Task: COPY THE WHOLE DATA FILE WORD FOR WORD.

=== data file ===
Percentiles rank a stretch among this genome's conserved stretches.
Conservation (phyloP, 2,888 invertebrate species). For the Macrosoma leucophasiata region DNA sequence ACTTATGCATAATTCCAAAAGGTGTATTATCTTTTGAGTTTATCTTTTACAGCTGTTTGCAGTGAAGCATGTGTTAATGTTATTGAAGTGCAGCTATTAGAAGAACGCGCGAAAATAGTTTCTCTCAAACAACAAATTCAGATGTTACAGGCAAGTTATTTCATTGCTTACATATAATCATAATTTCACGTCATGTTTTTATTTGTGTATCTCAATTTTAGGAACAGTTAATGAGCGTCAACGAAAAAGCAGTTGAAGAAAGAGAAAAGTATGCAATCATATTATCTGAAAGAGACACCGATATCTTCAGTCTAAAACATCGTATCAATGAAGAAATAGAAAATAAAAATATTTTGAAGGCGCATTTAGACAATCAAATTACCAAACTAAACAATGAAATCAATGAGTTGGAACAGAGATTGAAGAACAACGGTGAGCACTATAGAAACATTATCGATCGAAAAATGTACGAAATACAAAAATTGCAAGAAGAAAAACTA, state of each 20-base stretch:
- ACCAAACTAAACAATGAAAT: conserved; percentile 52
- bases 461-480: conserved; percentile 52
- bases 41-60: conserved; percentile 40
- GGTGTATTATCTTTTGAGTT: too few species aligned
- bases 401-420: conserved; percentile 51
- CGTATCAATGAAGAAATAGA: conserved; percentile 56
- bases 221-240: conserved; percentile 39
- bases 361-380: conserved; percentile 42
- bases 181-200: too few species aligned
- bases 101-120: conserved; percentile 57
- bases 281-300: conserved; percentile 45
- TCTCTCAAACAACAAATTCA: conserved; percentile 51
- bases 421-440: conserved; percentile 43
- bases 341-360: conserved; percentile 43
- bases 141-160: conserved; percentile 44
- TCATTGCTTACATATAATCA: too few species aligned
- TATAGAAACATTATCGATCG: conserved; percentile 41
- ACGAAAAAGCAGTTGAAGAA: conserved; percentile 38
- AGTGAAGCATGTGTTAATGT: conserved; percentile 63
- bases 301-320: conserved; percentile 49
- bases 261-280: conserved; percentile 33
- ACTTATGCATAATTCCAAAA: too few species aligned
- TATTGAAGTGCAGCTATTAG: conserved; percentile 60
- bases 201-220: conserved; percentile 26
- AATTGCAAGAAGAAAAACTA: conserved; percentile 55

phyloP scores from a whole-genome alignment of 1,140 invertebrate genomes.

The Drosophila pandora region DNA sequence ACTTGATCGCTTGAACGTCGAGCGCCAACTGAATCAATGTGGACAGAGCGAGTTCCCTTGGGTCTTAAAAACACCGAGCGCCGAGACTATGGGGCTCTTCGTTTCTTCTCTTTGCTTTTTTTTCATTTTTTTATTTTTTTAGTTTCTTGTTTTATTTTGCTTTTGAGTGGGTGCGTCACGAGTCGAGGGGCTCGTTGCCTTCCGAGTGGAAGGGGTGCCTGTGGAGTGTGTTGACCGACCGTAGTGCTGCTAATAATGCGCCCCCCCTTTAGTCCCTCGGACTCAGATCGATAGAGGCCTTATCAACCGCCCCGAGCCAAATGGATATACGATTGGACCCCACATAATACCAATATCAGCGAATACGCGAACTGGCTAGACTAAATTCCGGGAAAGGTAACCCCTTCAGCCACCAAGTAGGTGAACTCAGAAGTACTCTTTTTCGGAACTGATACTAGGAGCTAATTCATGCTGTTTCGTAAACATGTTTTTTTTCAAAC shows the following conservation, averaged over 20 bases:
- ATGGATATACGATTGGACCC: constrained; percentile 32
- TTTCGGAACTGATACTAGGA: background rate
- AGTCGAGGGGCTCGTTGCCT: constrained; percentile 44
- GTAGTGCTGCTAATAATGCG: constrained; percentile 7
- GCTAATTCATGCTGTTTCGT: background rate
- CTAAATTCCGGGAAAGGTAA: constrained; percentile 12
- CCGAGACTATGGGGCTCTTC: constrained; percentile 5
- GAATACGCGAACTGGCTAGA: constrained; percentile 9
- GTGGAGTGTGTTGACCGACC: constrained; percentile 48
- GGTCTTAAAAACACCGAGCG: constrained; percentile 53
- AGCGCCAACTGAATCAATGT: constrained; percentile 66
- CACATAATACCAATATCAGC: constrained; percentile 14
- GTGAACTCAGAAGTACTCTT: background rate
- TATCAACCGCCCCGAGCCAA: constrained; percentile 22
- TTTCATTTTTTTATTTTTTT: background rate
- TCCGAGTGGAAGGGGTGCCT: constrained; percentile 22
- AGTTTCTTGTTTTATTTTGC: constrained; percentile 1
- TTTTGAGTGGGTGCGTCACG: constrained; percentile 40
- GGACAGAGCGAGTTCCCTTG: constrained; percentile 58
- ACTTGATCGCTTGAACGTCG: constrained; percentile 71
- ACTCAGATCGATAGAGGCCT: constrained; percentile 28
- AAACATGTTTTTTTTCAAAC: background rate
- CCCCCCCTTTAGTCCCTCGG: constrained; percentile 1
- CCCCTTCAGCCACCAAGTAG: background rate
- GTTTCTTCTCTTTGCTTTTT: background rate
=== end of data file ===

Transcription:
Percentiles rank a stretch among this genome's conserved stretches.
Conservation (phyloP, 2,888 invertebrate species). For the Macrosoma leucophasiata region DNA sequence ACTTATGCATAATTCCAAAAGGTGTATTATCTTTTGAGTTTATCTTTTACAGCTGTTTGCAGTGAAGCATGTGTTAATGTTATTGAAGTGCAGCTATTAGAAGAACGCGCGAAAATAGTTTCTCTCAAACAACAAATTCAGATGTTACAGGCAAGTTATTTCATTGCTTACATATAATCATAATTTCACGTCATGTTTTTATTTGTGTATCTCAATTTTAGGAACAGTTAATGAGCGTCAACGAAAAAGCAGTTGAAGAAAGAGAAAAGTATGCAATCATATTATCTGAAAGAGACACCGATATCTTCAGTCTAAAACATCGTATCAATGAAGAAATAGAAAATAAAAATATTTTGAAGGCGCATTTAGACAATCAAATTACCAAACTAAACAATGAAATCAATGAGTTGGAACAGAGATTGAAGAACAACGGTGAGCACTATAGAAACATTATCGATCGAAAAATGTACGAAATACAAAAATTGCAAGAAGAAAAACTA, state of each 20-base stretch:
- ACCAAACTAAACAATGAAAT: conserved; percentile 52
- bases 461-480: conserved; percentile 52
- bases 41-60: conserved; percentile 40
- GGTGTATTATCTTTTGAGTT: too few species aligned
- bases 401-420: conserved; percentile 51
- CGTATCAATGAAGAAATAGA: conserved; percentile 56
- bases 221-240: conserved; percentile 39
- bases 361-380: conserved; percentile 42
- bases 181-200: too few species aligned
- bases 101-120: conserved; percentile 57
- bases 281-300: conserved; percentile 45
- TCTCTCAAACAACAAATTCA: conserved; percentile 51
- bases 421-440: conserved; percentile 43
- bases 341-360: conserved; percentile 43
- bases 141-160: conserved; percentile 44
- TCATTGCTTACATATAATCA: too few species aligned
- TATAGAAACATTATCGATCG: conserved; percentile 41
- ACGAAAAAGCAGTTGAAGAA: conserved; percentile 38
- AGTGAAGCATGTGTTAATGT: conserved; percentile 63
- bases 301-320: conserved; percentile 49
- bases 261-280: conserved; percentile 33
- ACTTATGCATAATTCCAAAA: too few species aligned
- TATTGAAGTGCAGCTATTAG: conserved; percentile 60
- bases 201-220: conserved; percentile 26
- AATTGCAAGAAGAAAAACTA: conserved; percentile 55

phyloP scores from a whole-genome alignment of 1,140 invertebrate genomes.

The Drosophila pandora region DNA sequence ACTTGATCGCTTGAACGTCGAGCGCCAACTGAATCAATGTGGACAGAGCGAGTTCCCTTGGGTCTTAAAAACACCGAGCGCCGAGACTATGGGGCTCTTCGTTTCTTCTCTTTGCTTTTTTTTCATTTTTTTATTTTTTTAGTTTCTTGTTTTATTTTGCTTTTGAGTGGGTGCGTCACGAGTCGAGGGGCTCGTTGCCTTCCGAGTGGAAGGGGTGCCTGTGGAGTGTGTTGACCGACCGTAGTGCTGCTAATAATGCGCCCCCCCTTTAGTCCCTCGGACTCAGATCGATAGAGGCCTTATCAACCGCCCCGAGCCAAATGGATATACGATTGGACCCCACATAATACCAATATCAGCGAATACGCGAACTGGCTAGACTAAATTCCGGGAAAGGTAACCCCTTCAGCCACCAAGTAGGTGAACTCAGAAGTACTCTTTTTCGGAACTGATACTAGGAGCTAATTCATGCTGTTTCGTAAACATGTTTTTTTTCAAAC shows the following conservation, averaged over 20 bases:
- ATGGATATACGATTGGACCC: constrained; percentile 32
- TTTCGGAACTGATACTAGGA: background rate
- AGTCGAGGGGCTCGTTGCCT: constrained; percentile 44
- GTAGTGCTGCTAATAATGCG: constrained; percentile 7
- GCTAATTCATGCTGTTTCGT: background rate
- CTAAATTCCGGGAAAGGTAA: constrained; percentile 12
- CCGAGACTATGGGGCTCTTC: constrained; percentile 5
- GAATACGCGAACTGGCTAGA: constrained; percentile 9
- GTGGAGTGTGTTGACCGACC: constrained; percentile 48
- GGTCTTAAAAACACCGAGCG: constrained; percentile 53
- AGCGCCAACTGAATCAATGT: constrained; percentile 66
- CACATAATACCAATATCAGC: constrained; percentile 14
- GTGAACTCAGAAGTACTCTT: background rate
- TATCAACCGCCCCGAGCCAA: constrained; percentile 22
- TTTCATTTTTTTATTTTTTT: background rate
- TCCGAGTGGAAGGGGTGCCT: constrained; percentile 22
- AGTTTCTTGTTTTATTTTGC: constrained; percentile 1
- TTTTGAGTGGGTGCGTCACG: constrained; percentile 40
- GGACAGAGCGAGTTCCCTTG: constrained; percentile 58
- ACTTGATCGCTTGAACGTCG: constrained; percentile 71
- ACTCAGATCGATAGAGGCCT: constrained; percentile 28
- AAACATGTTTTTTTTCAAAC: background rate
- CCCCCCCTTTAGTCCCTCGG: constrained; percentile 1
- CCCCTTCAGCCACCAAGTAG: background rate
- GTTTCTTCTCTTTGCTTTTT: background rate